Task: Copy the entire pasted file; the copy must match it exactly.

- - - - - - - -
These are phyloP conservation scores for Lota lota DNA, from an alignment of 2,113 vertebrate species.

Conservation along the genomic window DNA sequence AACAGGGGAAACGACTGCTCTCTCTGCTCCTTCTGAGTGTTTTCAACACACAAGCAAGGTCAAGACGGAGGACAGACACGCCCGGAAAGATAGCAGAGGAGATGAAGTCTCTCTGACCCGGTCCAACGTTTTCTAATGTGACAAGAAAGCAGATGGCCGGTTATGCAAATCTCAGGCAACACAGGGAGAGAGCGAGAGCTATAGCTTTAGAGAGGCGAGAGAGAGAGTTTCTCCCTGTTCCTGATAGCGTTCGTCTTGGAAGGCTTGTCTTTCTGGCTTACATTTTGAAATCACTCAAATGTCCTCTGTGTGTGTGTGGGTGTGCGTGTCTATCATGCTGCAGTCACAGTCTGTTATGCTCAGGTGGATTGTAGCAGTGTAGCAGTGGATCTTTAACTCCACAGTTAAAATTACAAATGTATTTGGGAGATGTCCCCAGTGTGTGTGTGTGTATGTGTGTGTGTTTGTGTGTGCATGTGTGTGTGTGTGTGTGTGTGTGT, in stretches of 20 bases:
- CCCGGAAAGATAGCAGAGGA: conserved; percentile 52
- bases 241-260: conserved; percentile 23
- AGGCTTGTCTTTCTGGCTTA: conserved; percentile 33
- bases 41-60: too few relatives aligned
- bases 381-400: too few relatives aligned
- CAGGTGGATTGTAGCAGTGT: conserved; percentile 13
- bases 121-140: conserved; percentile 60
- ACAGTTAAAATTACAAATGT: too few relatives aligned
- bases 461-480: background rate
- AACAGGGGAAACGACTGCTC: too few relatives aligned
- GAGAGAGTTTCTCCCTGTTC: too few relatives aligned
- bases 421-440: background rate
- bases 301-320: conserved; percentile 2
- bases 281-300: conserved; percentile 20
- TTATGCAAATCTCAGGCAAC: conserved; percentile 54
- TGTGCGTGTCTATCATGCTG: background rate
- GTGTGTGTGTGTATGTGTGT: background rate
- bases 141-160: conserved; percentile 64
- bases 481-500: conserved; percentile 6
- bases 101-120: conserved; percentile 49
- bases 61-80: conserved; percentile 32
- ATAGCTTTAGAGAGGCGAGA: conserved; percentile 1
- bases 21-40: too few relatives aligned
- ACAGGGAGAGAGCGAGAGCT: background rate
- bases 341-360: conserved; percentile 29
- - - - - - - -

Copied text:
These are phyloP conservation scores for Lota lota DNA, from an alignment of 2,113 vertebrate species.

Conservation along the genomic window DNA sequence AACAGGGGAAACGACTGCTCTCTCTGCTCCTTCTGAGTGTTTTCAACACACAAGCAAGGTCAAGACGGAGGACAGACACGCCCGGAAAGATAGCAGAGGAGATGAAGTCTCTCTGACCCGGTCCAACGTTTTCTAATGTGACAAGAAAGCAGATGGCCGGTTATGCAAATCTCAGGCAACACAGGGAGAGAGCGAGAGCTATAGCTTTAGAGAGGCGAGAGAGAGAGTTTCTCCCTGTTCCTGATAGCGTTCGTCTTGGAAGGCTTGTCTTTCTGGCTTACATTTTGAAATCACTCAAATGTCCTCTGTGTGTGTGTGGGTGTGCGTGTCTATCATGCTGCAGTCACAGTCTGTTATGCTCAGGTGGATTGTAGCAGTGTAGCAGTGGATCTTTAACTCCACAGTTAAAATTACAAATGTATTTGGGAGATGTCCCCAGTGTGTGTGTGTGTATGTGTGTGTGTTTGTGTGTGCATGTGTGTGTGTGTGTGTGTGTGTGT, in stretches of 20 bases:
- CCCGGAAAGATAGCAGAGGA: conserved; percentile 52
- bases 241-260: conserved; percentile 23
- AGGCTTGTCTTTCTGGCTTA: conserved; percentile 33
- bases 41-60: too few relatives aligned
- bases 381-400: too few relatives aligned
- CAGGTGGATTGTAGCAGTGT: conserved; percentile 13
- bases 121-140: conserved; percentile 60
- ACAGTTAAAATTACAAATGT: too few relatives aligned
- bases 461-480: background rate
- AACAGGGGAAACGACTGCTC: too few relatives aligned
- GAGAGAGTTTCTCCCTGTTC: too few relatives aligned
- bases 421-440: background rate
- bases 301-320: conserved; percentile 2
- bases 281-300: conserved; percentile 20
- TTATGCAAATCTCAGGCAAC: conserved; percentile 54
- TGTGCGTGTCTATCATGCTG: background rate
- GTGTGTGTGTGTATGTGTGT: background rate
- bases 141-160: conserved; percentile 64
- bases 481-500: conserved; percentile 6
- bases 101-120: conserved; percentile 49
- bases 61-80: conserved; percentile 32
- ATAGCTTTAGAGAGGCGAGA: conserved; percentile 1
- bases 21-40: too few relatives aligned
- ACAGGGAGAGAGCGAGAGCT: background rate
- bases 341-360: conserved; percentile 29